As 16th games of the season go, this was a pretty big one. After a brutal performance in San Jose that somehow resulted in a win, the Canucks headed into Los Angeles apparently thinking they’d stumbled onto a low-key, low-effort recipe for victory. But it was the Kings who made a meal of the Canucks’ recipe, giving Vancouver their just desserts. (Man, am I hungry.)
That pumped a fresh angle into the bus to Anaheim. Not only was this a reunion with ex-flame Ryan Kesler (not to be confused with ex-Flame Tim Jackman), but now the result of this game would characterize the whole trip. A third poor outing would suggest the Canucks still can’t hang with The Californians, and likely rattle loose the sky. But a win? Well, it’d be tough to argue with a 3-1 road trip, so I definitely won’t, because I watched this game.Continue Reading —›
It’s possible the Canucks’ trip to California this weekend has been overhyped.
After all, the Kings have already lost to both the Arizona Coyotes and the Carolina Hurricanes this season, so it’s probably safe to say that taking two points from them doesn’t automatically mean you’re a great team.
Still, considering what happened last year, it’s easy to understand why people are making such a big deal about this weekend’s back-to-back. Under John Tortorella, watching the Canucks play Los Angeles or Anaheim was like watching an eight-year-old go one-on-one with his dad in a game of basketball. Sure, sometimes it was close, but only because the dad was kind, and wanted his son to feel like winning was a possibility. In the final moments, the competitive spirit would always take over, and the dad would crush his son, as a reminder that being eight years old still makes you functionally useless in the grown-up world.
Men against boys, in other words.Continue Reading —›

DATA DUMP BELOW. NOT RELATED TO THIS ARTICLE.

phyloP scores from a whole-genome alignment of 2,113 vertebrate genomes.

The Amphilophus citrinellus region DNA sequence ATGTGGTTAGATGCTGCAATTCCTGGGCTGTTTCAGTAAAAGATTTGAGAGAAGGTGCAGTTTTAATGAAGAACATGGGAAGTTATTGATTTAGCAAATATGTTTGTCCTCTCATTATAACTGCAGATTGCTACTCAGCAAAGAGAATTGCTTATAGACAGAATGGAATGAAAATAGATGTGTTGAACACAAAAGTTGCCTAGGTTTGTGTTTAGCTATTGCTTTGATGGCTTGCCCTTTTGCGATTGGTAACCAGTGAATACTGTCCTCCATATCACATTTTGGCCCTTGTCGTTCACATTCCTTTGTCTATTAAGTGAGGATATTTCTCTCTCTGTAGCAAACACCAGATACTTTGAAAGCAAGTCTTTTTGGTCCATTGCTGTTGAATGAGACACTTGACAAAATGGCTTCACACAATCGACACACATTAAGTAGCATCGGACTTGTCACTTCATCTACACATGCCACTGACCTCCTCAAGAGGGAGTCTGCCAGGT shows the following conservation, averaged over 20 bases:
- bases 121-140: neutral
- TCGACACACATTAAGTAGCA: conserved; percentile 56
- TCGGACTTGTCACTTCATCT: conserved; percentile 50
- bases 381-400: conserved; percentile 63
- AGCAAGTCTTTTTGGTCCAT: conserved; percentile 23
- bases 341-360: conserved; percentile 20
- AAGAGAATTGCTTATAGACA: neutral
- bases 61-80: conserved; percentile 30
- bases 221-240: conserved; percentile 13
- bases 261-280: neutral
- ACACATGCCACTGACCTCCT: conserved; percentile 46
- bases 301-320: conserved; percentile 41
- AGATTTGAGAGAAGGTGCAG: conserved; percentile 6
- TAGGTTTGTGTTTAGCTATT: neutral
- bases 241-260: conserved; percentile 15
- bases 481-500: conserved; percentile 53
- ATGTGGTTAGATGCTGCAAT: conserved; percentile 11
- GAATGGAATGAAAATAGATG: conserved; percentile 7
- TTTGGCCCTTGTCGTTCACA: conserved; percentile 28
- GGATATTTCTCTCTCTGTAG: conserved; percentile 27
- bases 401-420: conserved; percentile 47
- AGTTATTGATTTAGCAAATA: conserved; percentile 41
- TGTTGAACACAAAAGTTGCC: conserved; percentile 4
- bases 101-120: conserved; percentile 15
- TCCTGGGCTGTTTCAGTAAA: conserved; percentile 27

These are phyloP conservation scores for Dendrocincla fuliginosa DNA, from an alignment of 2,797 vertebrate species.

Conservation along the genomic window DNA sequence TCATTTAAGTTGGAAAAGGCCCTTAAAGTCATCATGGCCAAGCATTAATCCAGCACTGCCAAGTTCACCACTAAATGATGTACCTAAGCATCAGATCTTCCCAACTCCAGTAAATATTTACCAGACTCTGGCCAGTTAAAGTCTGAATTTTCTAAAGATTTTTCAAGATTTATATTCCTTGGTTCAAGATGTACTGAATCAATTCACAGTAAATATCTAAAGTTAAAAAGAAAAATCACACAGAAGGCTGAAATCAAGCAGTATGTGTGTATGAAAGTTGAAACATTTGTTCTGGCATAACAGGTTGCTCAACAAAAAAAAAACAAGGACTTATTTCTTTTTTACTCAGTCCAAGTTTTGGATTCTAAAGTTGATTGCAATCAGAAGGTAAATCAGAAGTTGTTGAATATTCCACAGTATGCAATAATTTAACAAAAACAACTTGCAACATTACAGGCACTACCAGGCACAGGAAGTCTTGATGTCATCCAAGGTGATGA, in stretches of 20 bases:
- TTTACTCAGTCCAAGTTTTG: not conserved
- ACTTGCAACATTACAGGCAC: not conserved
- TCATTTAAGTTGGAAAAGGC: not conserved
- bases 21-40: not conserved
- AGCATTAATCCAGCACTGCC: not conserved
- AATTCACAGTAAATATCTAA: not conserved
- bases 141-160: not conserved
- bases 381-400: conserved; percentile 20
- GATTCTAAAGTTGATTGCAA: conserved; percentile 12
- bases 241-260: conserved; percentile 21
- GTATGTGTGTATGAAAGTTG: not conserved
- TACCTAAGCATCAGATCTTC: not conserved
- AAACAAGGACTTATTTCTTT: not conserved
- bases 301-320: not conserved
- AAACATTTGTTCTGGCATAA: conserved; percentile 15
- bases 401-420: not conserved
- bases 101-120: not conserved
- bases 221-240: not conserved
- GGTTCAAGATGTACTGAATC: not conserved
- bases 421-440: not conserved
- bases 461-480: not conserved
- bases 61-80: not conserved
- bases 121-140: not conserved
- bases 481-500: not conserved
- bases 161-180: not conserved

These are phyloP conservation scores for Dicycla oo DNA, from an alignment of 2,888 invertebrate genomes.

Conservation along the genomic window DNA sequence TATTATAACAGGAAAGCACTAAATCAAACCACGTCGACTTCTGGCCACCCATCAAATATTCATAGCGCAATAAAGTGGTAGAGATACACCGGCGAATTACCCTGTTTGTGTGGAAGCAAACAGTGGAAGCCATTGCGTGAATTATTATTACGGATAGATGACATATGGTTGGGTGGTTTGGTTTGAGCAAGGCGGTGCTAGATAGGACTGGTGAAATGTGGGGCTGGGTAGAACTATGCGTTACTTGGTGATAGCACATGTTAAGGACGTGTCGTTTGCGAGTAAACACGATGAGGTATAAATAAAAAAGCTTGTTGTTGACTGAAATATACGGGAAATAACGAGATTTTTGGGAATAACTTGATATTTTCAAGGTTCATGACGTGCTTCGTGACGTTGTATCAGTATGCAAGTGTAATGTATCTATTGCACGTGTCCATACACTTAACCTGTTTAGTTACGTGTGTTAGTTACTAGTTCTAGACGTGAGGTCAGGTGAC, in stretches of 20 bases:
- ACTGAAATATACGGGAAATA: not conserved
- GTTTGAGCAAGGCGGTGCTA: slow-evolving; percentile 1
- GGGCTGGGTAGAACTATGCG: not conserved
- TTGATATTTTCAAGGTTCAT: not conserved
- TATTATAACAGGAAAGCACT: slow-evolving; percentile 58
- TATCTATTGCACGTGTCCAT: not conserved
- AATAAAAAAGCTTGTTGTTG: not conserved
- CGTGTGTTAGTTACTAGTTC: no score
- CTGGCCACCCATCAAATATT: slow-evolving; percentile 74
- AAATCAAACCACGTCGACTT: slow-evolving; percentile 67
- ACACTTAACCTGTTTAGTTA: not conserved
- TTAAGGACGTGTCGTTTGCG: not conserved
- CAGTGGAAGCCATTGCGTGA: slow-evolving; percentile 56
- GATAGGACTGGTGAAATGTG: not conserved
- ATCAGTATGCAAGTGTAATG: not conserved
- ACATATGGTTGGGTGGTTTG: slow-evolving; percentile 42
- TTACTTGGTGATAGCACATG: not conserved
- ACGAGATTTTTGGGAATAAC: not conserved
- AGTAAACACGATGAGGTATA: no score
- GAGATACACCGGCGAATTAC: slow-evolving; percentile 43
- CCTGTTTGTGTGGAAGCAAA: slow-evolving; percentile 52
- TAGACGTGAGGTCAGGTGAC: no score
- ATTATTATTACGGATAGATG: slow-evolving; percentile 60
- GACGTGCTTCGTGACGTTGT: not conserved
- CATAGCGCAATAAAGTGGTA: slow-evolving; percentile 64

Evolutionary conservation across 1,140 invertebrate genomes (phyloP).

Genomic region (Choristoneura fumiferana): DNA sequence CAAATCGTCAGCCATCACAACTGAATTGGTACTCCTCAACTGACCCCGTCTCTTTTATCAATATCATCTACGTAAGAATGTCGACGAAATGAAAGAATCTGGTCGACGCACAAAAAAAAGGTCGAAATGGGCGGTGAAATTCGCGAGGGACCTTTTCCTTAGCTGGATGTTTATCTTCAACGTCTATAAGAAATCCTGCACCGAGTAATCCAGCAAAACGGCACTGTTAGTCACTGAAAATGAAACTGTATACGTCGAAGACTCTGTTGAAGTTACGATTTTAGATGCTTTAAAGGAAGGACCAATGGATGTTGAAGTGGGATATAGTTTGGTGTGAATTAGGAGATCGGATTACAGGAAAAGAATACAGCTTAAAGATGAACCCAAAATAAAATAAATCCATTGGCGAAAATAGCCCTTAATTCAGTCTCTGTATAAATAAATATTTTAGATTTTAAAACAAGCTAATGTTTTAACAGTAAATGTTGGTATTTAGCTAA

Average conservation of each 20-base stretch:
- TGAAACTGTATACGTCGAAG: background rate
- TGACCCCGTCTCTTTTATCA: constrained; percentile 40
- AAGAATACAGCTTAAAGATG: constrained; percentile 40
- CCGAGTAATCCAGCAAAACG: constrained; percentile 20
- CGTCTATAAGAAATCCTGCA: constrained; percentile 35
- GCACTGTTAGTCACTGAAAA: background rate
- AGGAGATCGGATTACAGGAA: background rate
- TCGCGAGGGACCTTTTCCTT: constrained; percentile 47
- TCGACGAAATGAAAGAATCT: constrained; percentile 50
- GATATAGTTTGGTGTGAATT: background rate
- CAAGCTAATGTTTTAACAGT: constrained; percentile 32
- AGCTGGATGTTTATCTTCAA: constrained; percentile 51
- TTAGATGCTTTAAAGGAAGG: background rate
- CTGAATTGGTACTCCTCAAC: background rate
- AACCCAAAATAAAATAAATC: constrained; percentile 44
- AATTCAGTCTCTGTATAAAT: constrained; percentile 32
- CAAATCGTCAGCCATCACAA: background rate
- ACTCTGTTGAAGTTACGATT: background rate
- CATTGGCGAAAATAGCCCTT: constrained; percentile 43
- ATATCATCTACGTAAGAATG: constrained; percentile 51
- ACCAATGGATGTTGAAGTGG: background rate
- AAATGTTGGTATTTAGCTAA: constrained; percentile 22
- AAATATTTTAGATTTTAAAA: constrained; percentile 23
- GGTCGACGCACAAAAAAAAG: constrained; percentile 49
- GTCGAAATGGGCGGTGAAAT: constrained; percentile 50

As famed sportswriter Thomas Stearns Eliot wrote about this Canucks season, “This is the way the world ends, not with a bang but a whimper.” A little flowery for my tastes, but his words proved prophetic, as the Canucks looked lame against the Ducks, officially becoming a lame duck for the remainder of the season.
Facing a rookie goaltender in his first NHL game, the Canucks mustered just 18 shots on net. In the second period, they had just 3 shots. In their five power plays, they got the puck on net just 3 times. They were credited with 10 turnovers and it felt like more, giving up multiple breakaways, including the first shot of the game. Not with a bang, but a whimper.
Know who else whimpered? Me, when I watched this game.Continue Reading —›
Like Bilbo Baggins in the Fellowship of the Ring, the Canucks looked like butter scraped over too much bread. The Canucks appeared to spend all their available energy in the first period and spent the rest of the game making like the Seawall in a windstorm, just sitting there, withstanding wave after wave.
Considering I just compared the Canucks to a tiny hobbit who spent a lot of time being completely invisible and an inanimate object that massive numbers of people walk all over every day, you can probably guess that this game didn’t go too well for Vancouver. It would have gone a lot worse, however, if not for the efforts of Eddie “Electric Sex” Lack, so named because his legs are sexier than a leg lamp with a fishnet stocking on it.
Lack made save after save, but must have forgotten to put in the Konami code at the beginning of the game, as he ran out of saves at the last second. I wish I had played Contra, but instead I watched this game.Continue Reading —›
The Canucks’ California road trip started out strong, not unlike Kevin McAllister’s trip to New York in Home Alone 2: Lost in New York. Like Kevin, who made quick work of the bumbling staff of that upscale hotel using his handy-dandy recorder and visited a pretty sweet toy store, they had some fun early on. But then, just like Kevin, they ran into two familiar foes halfway through the trip and suddenly the whole thing went to crap.
But unlike Kevin McAllister in Home Alone 2: Lost in New York, the Canucks’ foes were not bumbling, and they weren’t played by Joe Pesci and Daniel Stern; the Canucks were unable to bait these foes into a house of horrors, where they were free to pelt them with bricks and make them fall several stories through unexplained holes in the floor; and neither were they able to get any help from the creepy pigeon lady in the park. As you can tell, I have watched that movie several times. I also watched this game.Continue Reading —›